Tea Party Are the Mr. Potters in the It’s A Wonderful Life Social Security Debate


Republicans vying to enter Congress in 2013 and the man or woman among them who seeks the Presidency fail to understand the Social Security program in place since 1935. The great question before us is whether or not we wish to collectively do good or whether we live in a morally unconscious nation of everyone for themselves.

It is not a ponzi scheme. That is a criminal, outright fraud, and there are statutory laws making that punishable by fine or imprisonment.

Social Security is an old age pension and protection against catastrophic loss of income for all Americans and is guaranteed by the United States Government. It is in fact solvent fully until 2038 and after that could pay out 80% of benefits actuarially without any further action by our government. This from the Congressional Budget Office and from other interest group studies concerned with facts and not slogans.

The fix for the program can be easily obtained by simply having all income earners in the United States fully contribute to the program at the standard rate. Putting a cap on contributions beyond a certain income is what is preventing us from fixing the system. With no cap and everyone contributing their full share to the program, the program will always be there for Americans no matter what. That too is an actuarial fact.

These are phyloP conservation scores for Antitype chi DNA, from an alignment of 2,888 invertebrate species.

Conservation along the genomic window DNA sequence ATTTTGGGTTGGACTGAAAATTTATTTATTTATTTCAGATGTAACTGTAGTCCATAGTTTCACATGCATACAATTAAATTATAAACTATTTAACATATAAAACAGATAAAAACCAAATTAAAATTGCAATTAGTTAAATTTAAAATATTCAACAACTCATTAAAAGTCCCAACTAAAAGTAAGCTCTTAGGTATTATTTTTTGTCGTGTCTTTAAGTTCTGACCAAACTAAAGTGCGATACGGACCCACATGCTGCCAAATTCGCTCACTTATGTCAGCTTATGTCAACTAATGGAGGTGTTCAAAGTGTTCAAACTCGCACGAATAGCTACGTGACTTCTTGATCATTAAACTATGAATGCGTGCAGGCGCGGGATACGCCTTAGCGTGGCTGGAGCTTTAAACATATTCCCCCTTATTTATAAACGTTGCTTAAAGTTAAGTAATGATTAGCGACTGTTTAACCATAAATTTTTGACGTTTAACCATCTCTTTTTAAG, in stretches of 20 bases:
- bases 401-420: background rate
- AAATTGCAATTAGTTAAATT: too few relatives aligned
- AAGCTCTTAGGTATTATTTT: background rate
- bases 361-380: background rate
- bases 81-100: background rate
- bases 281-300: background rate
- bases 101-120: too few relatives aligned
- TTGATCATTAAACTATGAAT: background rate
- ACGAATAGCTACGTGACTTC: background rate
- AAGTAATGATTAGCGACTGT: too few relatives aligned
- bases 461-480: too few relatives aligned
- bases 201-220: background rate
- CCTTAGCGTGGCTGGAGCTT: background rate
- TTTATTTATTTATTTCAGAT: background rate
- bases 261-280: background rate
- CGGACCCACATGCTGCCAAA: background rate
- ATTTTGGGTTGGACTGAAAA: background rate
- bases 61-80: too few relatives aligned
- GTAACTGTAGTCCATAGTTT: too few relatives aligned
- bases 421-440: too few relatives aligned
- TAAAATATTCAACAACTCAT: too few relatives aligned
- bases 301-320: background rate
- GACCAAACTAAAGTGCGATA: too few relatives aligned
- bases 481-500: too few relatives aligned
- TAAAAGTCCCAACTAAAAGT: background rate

We could also go ahead with current plans to make the retirement age for our younger workers 67/64 for full or partial benefits at retirement.

Unlike Medicare and Medicaid which is tied to the profit hungry health delivery system of doctors and hospitals and how we over-treat patients with built-in inefficiencies, through the roof insurance for hospitals and doctors, and with medical costs rising at a rate well above inflation, Social Security needs no big fix. But the greatest ignorance shown by Republican Tea Party members top to bottom has to do with benefits other than supplementing retirement income from private sector savings or investments during a worker’s lifetime.

In my youth, a good friend’s father, a traveling salesman was killed in a head-on collision with another auto at 65 miles an hour. His father, the only income earner in that family, and one of two very important parents was gone. Social Security paid benefits to the man’s widow and my friend’s mother. Yes, they sold their house, moved into a nice, large, apartment and she went to work. But without Social Security that family would have been in danger of being effectively destroyed.

If you enter adulthood or during your working life but well before it is to be over, you become disabled and simply cannot work a regular job at all what do you do? You get Social Security benefits that allow you to live and to be a productive human being, if not a regular working American. It is not a question of laziness, or lack of initiative. It is a medical condition that makes it humanly impossible for someone to make a living and it is not visited upon only those who are unworthy. The very best Americans have had to take SSI.